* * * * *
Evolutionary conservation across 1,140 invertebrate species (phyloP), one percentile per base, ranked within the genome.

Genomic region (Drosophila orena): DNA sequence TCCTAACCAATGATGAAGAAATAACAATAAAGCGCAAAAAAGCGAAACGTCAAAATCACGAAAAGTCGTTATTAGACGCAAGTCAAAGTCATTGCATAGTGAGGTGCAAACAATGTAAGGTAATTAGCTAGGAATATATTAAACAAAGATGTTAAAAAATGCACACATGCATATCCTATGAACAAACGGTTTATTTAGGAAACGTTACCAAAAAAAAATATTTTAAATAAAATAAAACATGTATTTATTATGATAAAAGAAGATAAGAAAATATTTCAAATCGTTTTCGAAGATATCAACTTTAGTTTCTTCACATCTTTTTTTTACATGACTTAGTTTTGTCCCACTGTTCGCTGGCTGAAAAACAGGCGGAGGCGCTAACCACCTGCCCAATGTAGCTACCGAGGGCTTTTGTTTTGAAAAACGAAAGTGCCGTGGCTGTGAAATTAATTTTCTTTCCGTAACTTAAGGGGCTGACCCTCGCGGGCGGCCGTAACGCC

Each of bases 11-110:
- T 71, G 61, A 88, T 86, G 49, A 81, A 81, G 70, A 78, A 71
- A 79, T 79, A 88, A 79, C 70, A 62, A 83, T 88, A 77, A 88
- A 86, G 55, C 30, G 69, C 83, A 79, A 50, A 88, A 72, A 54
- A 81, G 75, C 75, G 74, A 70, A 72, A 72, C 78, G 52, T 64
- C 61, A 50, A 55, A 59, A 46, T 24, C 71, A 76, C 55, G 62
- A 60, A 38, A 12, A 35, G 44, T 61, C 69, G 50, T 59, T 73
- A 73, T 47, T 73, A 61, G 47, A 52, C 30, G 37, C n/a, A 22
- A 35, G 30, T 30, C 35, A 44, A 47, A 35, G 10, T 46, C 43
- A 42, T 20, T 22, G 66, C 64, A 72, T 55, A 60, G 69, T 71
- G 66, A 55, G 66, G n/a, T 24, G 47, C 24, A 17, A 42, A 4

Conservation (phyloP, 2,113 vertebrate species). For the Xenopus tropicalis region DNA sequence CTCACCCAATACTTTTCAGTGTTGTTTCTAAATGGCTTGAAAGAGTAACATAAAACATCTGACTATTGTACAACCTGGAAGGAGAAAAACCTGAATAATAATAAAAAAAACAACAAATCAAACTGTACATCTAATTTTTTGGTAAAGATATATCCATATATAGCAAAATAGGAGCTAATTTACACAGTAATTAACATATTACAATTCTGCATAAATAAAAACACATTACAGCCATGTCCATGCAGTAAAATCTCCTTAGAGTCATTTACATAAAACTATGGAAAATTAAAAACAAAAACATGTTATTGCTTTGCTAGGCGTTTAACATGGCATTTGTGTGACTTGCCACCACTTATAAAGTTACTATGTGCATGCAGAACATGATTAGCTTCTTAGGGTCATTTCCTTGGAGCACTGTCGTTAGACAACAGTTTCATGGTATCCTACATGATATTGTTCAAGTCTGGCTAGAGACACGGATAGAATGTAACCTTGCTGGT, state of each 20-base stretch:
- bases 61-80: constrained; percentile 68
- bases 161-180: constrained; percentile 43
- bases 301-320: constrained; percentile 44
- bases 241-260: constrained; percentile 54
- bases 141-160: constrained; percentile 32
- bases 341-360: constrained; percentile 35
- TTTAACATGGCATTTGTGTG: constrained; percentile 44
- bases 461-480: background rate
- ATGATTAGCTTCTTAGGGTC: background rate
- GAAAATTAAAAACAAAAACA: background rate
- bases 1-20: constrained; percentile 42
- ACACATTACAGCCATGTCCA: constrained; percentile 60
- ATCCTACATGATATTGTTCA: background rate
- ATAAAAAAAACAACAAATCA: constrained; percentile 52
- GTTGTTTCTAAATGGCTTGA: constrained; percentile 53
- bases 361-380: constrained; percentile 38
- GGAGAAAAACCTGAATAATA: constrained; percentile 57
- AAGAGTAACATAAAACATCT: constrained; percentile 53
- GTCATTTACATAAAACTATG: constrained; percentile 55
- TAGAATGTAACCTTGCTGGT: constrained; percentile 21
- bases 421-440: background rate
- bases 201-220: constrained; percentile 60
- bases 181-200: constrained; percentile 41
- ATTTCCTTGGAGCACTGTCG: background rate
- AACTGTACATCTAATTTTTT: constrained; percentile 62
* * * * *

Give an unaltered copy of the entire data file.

Evolutionary conservation across 1,140 invertebrate species (phyloP), one percentile per base, ranked within the genome.

Genomic region (Drosophila orena): DNA sequence TCCTAACCAATGATGAAGAAATAACAATAAAGCGCAAAAAAGCGAAACGTCAAAATCACGAAAAGTCGTTATTAGACGCAAGTCAAAGTCATTGCATAGTGAGGTGCAAACAATGTAAGGTAATTAGCTAGGAATATATTAAACAAAGATGTTAAAAAATGCACACATGCATATCCTATGAACAAACGGTTTATTTAGGAAACGTTACCAAAAAAAAATATTTTAAATAAAATAAAACATGTATTTATTATGATAAAAGAAGATAAGAAAATATTTCAAATCGTTTTCGAAGATATCAACTTTAGTTTCTTCACATCTTTTTTTTACATGACTTAGTTTTGTCCCACTGTTCGCTGGCTGAAAAACAGGCGGAGGCGCTAACCACCTGCCCAATGTAGCTACCGAGGGCTTTTGTTTTGAAAAACGAAAGTGCCGTGGCTGTGAAATTAATTTTCTTTCCGTAACTTAAGGGGCTGACCCTCGCGGGCGGCCGTAACGCC

Each of bases 11-110:
- T 71, G 61, A 88, T 86, G 49, A 81, A 81, G 70, A 78, A 71
- A 79, T 79, A 88, A 79, C 70, A 62, A 83, T 88, A 77, A 88
- A 86, G 55, C 30, G 69, C 83, A 79, A 50, A 88, A 72, A 54
- A 81, G 75, C 75, G 74, A 70, A 72, A 72, C 78, G 52, T 64
- C 61, A 50, A 55, A 59, A 46, T 24, C 71, A 76, C 55, G 62
- A 60, A 38, A 12, A 35, G 44, T 61, C 69, G 50, T 59, T 73
- A 73, T 47, T 73, A 61, G 47, A 52, C 30, G 37, C n/a, A 22
- A 35, G 30, T 30, C 35, A 44, A 47, A 35, G 10, T 46, C 43
- A 42, T 20, T 22, G 66, C 64, A 72, T 55, A 60, G 69, T 71
- G 66, A 55, G 66, G n/a, T 24, G 47, C 24, A 17, A 42, A 4

Conservation (phyloP, 2,113 vertebrate species). For the Xenopus tropicalis region DNA sequence CTCACCCAATACTTTTCAGTGTTGTTTCTAAATGGCTTGAAAGAGTAACATAAAACATCTGACTATTGTACAACCTGGAAGGAGAAAAACCTGAATAATAATAAAAAAAACAACAAATCAAACTGTACATCTAATTTTTTGGTAAAGATATATCCATATATAGCAAAATAGGAGCTAATTTACACAGTAATTAACATATTACAATTCTGCATAAATAAAAACACATTACAGCCATGTCCATGCAGTAAAATCTCCTTAGAGTCATTTACATAAAACTATGGAAAATTAAAAACAAAAACATGTTATTGCTTTGCTAGGCGTTTAACATGGCATTTGTGTGACTTGCCACCACTTATAAAGTTACTATGTGCATGCAGAACATGATTAGCTTCTTAGGGTCATTTCCTTGGAGCACTGTCGTTAGACAACAGTTTCATGGTATCCTACATGATATTGTTCAAGTCTGGCTAGAGACACGGATAGAATGTAACCTTGCTGGT, state of each 20-base stretch:
- bases 61-80: constrained; percentile 68
- bases 161-180: constrained; percentile 43
- bases 301-320: constrained; percentile 44
- bases 241-260: constrained; percentile 54
- bases 141-160: constrained; percentile 32
- bases 341-360: constrained; percentile 35
- TTTAACATGGCATTTGTGTG: constrained; percentile 44
- bases 461-480: background rate
- ATGATTAGCTTCTTAGGGTC: background rate
- GAAAATTAAAAACAAAAACA: background rate
- bases 1-20: constrained; percentile 42
- ACACATTACAGCCATGTCCA: constrained; percentile 60
- ATCCTACATGATATTGTTCA: background rate
- ATAAAAAAAACAACAAATCA: constrained; percentile 52
- GTTGTTTCTAAATGGCTTGA: constrained; percentile 53
- bases 361-380: constrained; percentile 38
- GGAGAAAAACCTGAATAATA: constrained; percentile 57
- AAGAGTAACATAAAACATCT: constrained; percentile 53
- GTCATTTACATAAAACTATG: constrained; percentile 55
- TAGAATGTAACCTTGCTGGT: constrained; percentile 21
- bases 421-440: background rate
- bases 201-220: constrained; percentile 60
- bases 181-200: constrained; percentile 41
- ATTTCCTTGGAGCACTGTCG: background rate
- AACTGTACATCTAATTTTTT: constrained; percentile 62